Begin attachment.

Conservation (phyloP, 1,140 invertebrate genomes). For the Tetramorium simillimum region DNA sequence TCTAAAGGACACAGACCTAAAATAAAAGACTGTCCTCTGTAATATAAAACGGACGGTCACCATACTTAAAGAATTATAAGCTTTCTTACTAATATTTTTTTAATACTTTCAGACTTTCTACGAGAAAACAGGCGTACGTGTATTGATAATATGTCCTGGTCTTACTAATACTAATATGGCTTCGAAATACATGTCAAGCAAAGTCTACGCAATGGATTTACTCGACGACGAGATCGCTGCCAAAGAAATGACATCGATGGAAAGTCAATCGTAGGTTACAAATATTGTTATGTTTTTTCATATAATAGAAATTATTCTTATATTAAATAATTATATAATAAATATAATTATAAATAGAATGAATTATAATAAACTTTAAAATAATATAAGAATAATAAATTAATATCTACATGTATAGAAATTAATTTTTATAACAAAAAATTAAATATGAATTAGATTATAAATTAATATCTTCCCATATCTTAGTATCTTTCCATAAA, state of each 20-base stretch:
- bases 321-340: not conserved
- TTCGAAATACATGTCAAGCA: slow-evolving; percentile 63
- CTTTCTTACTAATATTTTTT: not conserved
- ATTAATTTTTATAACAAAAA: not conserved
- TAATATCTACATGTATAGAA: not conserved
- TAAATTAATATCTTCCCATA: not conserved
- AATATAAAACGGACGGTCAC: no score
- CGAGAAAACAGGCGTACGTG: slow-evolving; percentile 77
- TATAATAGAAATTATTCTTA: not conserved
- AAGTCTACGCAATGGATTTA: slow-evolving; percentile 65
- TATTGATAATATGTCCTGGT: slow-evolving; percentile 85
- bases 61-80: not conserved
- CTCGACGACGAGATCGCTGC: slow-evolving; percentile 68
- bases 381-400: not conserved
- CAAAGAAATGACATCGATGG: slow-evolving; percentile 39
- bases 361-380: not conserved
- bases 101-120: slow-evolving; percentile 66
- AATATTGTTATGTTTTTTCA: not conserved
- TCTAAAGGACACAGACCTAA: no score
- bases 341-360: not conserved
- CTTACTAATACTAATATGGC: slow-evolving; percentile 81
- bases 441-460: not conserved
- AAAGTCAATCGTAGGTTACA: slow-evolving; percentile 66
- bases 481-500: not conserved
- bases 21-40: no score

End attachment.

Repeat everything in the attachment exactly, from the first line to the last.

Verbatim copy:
Conservation (phyloP, 1,140 invertebrate genomes). For the Tetramorium simillimum region DNA sequence TCTAAAGGACACAGACCTAAAATAAAAGACTGTCCTCTGTAATATAAAACGGACGGTCACCATACTTAAAGAATTATAAGCTTTCTTACTAATATTTTTTTAATACTTTCAGACTTTCTACGAGAAAACAGGCGTACGTGTATTGATAATATGTCCTGGTCTTACTAATACTAATATGGCTTCGAAATACATGTCAAGCAAAGTCTACGCAATGGATTTACTCGACGACGAGATCGCTGCCAAAGAAATGACATCGATGGAAAGTCAATCGTAGGTTACAAATATTGTTATGTTTTTTCATATAATAGAAATTATTCTTATATTAAATAATTATATAATAAATATAATTATAAATAGAATGAATTATAATAAACTTTAAAATAATATAAGAATAATAAATTAATATCTACATGTATAGAAATTAATTTTTATAACAAAAAATTAAATATGAATTAGATTATAAATTAATATCTTCCCATATCTTAGTATCTTTCCATAAA, state of each 20-base stretch:
- bases 321-340: not conserved
- TTCGAAATACATGTCAAGCA: slow-evolving; percentile 63
- CTTTCTTACTAATATTTTTT: not conserved
- ATTAATTTTTATAACAAAAA: not conserved
- TAATATCTACATGTATAGAA: not conserved
- TAAATTAATATCTTCCCATA: not conserved
- AATATAAAACGGACGGTCAC: no score
- CGAGAAAACAGGCGTACGTG: slow-evolving; percentile 77
- TATAATAGAAATTATTCTTA: not conserved
- AAGTCTACGCAATGGATTTA: slow-evolving; percentile 65
- TATTGATAATATGTCCTGGT: slow-evolving; percentile 85
- bases 61-80: not conserved
- CTCGACGACGAGATCGCTGC: slow-evolving; percentile 68
- bases 381-400: not conserved
- CAAAGAAATGACATCGATGG: slow-evolving; percentile 39
- bases 361-380: not conserved
- bases 101-120: slow-evolving; percentile 66
- AATATTGTTATGTTTTTTCA: not conserved
- TCTAAAGGACACAGACCTAA: no score
- bases 341-360: not conserved
- CTTACTAATACTAATATGGC: slow-evolving; percentile 81
- bases 441-460: not conserved
- AAAGTCAATCGTAGGTTACA: slow-evolving; percentile 66
- bases 481-500: not conserved
- bases 21-40: no score